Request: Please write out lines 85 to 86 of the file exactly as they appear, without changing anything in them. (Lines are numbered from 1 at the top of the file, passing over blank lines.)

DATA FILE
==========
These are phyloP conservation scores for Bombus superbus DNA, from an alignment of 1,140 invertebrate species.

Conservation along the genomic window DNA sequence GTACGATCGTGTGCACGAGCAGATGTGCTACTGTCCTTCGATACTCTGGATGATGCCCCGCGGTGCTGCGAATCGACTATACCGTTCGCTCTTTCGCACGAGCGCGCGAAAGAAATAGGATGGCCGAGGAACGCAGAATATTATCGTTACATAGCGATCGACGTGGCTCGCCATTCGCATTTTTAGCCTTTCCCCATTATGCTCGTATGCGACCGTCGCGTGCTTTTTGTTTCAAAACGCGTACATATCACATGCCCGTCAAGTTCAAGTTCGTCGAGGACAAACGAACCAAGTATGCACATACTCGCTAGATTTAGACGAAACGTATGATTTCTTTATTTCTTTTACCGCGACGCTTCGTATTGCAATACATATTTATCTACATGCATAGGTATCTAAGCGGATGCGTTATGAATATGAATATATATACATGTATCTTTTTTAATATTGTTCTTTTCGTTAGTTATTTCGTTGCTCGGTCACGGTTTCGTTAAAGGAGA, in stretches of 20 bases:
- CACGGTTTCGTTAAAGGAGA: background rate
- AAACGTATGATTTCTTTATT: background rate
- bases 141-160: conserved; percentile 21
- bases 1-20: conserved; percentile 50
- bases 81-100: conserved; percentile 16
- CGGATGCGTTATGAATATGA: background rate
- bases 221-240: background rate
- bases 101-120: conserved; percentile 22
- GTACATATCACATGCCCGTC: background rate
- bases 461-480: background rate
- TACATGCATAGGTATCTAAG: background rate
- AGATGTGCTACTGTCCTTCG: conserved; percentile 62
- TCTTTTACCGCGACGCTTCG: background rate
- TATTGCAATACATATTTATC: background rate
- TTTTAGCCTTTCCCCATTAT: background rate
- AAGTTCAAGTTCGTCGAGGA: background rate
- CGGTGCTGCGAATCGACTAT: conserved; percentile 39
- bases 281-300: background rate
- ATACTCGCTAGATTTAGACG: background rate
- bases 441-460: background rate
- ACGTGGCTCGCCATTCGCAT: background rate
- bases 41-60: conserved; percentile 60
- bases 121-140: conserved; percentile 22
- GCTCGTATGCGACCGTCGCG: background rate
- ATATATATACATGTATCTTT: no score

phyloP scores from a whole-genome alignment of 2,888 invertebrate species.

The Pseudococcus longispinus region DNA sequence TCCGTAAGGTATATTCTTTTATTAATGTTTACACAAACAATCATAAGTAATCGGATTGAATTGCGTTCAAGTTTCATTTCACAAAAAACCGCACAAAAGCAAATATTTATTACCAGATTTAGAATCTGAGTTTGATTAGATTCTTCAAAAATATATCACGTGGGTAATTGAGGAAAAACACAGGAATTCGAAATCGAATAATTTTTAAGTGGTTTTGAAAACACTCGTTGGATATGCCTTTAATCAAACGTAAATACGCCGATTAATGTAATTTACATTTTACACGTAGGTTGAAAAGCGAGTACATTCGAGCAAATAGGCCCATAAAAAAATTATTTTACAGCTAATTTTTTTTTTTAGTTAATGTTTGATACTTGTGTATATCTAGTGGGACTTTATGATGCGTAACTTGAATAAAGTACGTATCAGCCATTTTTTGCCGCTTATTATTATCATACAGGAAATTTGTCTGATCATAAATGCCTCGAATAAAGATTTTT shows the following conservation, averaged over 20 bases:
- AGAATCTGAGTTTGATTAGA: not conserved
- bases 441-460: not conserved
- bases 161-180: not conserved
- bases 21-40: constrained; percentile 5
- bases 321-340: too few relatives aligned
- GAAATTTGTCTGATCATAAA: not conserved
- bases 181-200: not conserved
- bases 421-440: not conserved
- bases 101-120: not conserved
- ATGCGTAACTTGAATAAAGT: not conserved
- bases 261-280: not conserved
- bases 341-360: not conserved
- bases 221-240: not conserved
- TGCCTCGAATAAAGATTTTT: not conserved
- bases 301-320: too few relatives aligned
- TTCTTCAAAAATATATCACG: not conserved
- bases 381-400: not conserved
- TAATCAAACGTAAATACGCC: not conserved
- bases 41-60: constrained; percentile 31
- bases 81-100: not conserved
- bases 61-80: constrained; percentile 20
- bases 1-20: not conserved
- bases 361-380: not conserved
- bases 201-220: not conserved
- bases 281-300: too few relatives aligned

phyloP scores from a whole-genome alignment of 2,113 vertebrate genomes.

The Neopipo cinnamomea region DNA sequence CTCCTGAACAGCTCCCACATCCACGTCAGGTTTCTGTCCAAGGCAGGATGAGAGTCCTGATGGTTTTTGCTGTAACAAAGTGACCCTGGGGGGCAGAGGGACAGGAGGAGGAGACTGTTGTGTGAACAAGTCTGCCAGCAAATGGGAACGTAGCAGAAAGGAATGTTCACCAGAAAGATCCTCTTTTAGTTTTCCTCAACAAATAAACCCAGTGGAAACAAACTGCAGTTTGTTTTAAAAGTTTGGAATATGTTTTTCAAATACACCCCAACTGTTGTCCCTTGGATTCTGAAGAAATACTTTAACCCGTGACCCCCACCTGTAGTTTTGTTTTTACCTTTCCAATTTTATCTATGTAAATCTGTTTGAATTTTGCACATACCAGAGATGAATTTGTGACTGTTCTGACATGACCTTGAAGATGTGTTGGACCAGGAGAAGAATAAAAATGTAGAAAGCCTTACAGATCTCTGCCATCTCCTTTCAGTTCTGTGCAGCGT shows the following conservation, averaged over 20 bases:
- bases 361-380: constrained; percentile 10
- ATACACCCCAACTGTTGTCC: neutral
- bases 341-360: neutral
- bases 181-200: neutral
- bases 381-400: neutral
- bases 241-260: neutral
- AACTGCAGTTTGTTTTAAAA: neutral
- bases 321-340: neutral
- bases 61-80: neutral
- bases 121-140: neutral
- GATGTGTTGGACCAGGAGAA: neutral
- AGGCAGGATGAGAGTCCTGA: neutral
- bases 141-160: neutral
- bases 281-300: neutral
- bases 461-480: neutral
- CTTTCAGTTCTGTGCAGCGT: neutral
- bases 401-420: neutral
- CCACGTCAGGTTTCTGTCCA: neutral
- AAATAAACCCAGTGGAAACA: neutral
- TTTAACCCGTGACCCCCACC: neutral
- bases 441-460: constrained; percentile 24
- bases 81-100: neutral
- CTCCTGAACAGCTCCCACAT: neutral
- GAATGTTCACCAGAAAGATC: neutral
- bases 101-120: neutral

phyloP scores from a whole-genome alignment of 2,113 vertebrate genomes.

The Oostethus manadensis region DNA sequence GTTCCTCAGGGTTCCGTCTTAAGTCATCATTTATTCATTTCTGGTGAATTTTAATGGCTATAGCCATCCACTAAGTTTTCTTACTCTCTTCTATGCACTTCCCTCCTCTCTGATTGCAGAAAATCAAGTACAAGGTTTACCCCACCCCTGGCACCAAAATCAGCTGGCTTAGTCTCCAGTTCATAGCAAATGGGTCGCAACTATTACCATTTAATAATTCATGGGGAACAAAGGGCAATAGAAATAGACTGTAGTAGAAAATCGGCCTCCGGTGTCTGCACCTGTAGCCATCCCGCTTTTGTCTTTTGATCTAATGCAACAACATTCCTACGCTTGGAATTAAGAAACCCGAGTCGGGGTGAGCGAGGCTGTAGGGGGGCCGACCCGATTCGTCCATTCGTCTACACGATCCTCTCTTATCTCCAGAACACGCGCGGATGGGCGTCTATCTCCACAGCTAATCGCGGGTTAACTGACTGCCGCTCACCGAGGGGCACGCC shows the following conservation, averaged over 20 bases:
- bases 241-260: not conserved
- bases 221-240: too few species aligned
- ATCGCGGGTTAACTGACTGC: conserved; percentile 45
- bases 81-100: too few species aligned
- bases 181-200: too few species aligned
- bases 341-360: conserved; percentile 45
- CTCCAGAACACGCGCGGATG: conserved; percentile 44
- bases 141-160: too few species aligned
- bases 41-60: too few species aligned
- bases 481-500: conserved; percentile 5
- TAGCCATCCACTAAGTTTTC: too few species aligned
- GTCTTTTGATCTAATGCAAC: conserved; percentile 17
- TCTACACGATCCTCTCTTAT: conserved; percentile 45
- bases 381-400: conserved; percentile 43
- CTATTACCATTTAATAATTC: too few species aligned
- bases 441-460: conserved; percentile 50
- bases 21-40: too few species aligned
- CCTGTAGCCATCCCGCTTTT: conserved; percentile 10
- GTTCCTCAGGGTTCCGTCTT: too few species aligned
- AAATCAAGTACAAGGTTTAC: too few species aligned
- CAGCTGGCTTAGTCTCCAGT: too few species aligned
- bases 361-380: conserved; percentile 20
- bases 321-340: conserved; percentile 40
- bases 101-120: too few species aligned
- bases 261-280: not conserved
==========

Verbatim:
- bases 221-240: too few species aligned
- ATCGCGGGTTAACTGACTGC: conserved; percentile 45